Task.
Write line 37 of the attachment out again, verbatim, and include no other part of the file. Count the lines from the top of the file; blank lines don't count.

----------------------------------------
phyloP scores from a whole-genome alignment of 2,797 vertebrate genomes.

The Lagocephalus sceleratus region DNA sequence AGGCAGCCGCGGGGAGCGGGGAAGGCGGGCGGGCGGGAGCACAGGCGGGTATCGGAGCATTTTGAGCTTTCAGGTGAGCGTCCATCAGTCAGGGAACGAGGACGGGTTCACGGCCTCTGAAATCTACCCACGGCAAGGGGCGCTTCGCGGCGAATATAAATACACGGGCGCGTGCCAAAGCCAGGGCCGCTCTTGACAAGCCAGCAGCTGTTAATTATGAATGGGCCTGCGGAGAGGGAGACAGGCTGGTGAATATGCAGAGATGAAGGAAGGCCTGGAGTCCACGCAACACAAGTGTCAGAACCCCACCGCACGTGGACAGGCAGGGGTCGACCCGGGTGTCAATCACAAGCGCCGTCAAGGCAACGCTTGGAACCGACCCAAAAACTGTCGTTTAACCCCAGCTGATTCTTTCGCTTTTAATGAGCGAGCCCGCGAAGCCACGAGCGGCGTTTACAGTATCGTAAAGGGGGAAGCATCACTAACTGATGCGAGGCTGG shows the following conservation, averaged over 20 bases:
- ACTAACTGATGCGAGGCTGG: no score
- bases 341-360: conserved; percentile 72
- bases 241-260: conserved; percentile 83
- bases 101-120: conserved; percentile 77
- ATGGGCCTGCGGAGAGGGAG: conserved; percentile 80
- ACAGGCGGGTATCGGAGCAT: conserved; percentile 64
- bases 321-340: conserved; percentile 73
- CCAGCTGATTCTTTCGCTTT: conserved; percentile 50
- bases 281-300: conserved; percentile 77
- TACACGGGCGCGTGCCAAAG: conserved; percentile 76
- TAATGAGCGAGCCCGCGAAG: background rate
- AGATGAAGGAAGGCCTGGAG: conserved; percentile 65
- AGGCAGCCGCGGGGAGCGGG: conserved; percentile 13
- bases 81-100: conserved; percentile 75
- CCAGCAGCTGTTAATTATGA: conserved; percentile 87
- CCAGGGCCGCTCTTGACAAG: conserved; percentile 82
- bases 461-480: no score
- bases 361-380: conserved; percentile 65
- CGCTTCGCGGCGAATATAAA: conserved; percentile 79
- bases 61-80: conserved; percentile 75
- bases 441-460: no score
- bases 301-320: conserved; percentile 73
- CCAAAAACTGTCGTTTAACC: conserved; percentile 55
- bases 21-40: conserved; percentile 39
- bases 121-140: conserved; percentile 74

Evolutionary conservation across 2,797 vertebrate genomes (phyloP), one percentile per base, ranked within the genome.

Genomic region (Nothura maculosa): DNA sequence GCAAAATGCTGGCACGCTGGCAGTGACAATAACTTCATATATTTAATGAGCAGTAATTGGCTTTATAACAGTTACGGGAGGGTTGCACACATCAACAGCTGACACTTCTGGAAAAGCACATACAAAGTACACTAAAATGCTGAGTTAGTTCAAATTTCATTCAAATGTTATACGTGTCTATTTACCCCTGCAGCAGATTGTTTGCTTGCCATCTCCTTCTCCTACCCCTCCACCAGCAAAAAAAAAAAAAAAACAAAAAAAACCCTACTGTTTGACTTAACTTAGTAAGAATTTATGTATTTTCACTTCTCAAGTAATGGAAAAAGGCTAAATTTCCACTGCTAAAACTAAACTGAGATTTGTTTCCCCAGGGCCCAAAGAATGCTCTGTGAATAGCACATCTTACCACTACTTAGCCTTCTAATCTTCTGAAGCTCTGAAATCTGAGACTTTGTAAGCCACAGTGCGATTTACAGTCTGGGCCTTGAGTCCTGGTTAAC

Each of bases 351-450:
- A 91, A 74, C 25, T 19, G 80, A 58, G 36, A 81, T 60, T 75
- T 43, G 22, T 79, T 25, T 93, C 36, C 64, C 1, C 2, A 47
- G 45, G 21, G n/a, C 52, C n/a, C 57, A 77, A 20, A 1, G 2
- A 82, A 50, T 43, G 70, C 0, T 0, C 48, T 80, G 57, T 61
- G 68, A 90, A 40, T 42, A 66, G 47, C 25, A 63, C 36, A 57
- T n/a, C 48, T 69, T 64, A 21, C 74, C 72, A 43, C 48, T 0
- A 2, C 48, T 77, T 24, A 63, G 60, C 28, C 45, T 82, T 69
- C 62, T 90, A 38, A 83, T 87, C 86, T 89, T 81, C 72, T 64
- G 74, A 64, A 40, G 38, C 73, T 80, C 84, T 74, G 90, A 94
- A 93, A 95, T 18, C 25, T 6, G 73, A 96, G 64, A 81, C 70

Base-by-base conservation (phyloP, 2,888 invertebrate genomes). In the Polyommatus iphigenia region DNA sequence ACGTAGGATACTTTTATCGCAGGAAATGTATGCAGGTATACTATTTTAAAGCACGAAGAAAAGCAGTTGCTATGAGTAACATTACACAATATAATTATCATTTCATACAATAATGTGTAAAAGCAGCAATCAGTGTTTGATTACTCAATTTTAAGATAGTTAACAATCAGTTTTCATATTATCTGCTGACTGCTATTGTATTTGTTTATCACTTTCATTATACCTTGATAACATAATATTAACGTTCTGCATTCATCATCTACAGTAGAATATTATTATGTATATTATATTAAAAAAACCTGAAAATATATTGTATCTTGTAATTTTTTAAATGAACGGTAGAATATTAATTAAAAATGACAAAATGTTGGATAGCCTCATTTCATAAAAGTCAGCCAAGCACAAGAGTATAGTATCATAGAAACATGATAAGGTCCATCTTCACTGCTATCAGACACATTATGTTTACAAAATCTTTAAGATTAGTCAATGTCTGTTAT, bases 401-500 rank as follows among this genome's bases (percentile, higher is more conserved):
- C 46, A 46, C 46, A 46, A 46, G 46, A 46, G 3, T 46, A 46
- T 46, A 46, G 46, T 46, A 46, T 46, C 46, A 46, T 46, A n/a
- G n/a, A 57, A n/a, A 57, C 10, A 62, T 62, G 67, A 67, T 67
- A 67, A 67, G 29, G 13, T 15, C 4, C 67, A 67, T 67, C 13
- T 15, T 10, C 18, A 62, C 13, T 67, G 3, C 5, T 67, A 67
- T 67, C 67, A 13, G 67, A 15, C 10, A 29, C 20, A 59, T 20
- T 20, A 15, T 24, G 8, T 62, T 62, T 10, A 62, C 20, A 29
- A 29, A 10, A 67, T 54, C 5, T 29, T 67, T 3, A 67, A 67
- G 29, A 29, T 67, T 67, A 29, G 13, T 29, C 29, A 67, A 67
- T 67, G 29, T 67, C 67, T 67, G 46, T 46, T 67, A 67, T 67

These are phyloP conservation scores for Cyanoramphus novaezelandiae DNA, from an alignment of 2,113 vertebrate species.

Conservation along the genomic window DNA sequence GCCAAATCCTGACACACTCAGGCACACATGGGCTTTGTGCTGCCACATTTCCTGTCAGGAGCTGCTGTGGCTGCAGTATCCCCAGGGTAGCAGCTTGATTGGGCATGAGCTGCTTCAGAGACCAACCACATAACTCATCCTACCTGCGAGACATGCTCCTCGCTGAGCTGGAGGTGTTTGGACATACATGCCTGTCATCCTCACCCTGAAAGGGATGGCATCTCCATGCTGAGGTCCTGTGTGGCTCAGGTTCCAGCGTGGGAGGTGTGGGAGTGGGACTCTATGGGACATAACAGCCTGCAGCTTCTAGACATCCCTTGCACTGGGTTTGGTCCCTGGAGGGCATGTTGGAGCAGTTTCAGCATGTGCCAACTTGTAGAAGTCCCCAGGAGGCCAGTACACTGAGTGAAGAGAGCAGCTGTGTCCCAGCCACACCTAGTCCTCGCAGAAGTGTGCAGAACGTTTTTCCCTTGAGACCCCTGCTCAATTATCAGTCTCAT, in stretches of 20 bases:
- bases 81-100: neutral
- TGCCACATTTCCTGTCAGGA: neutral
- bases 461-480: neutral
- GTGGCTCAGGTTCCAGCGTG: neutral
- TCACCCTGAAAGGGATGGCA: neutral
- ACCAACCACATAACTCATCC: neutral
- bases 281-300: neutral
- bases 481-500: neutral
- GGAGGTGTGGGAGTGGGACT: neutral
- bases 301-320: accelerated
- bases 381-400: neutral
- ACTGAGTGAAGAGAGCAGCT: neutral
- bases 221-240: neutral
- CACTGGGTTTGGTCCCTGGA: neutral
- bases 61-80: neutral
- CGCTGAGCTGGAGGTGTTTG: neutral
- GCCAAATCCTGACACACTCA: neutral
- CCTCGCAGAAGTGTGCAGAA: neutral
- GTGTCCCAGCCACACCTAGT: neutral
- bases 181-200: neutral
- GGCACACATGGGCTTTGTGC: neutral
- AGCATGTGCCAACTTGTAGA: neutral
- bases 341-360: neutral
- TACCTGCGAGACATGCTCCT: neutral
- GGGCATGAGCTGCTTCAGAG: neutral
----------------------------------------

- A 2, C 48, T 77, T 24, A 63, G 60, C 28, C 45, T 82, T 69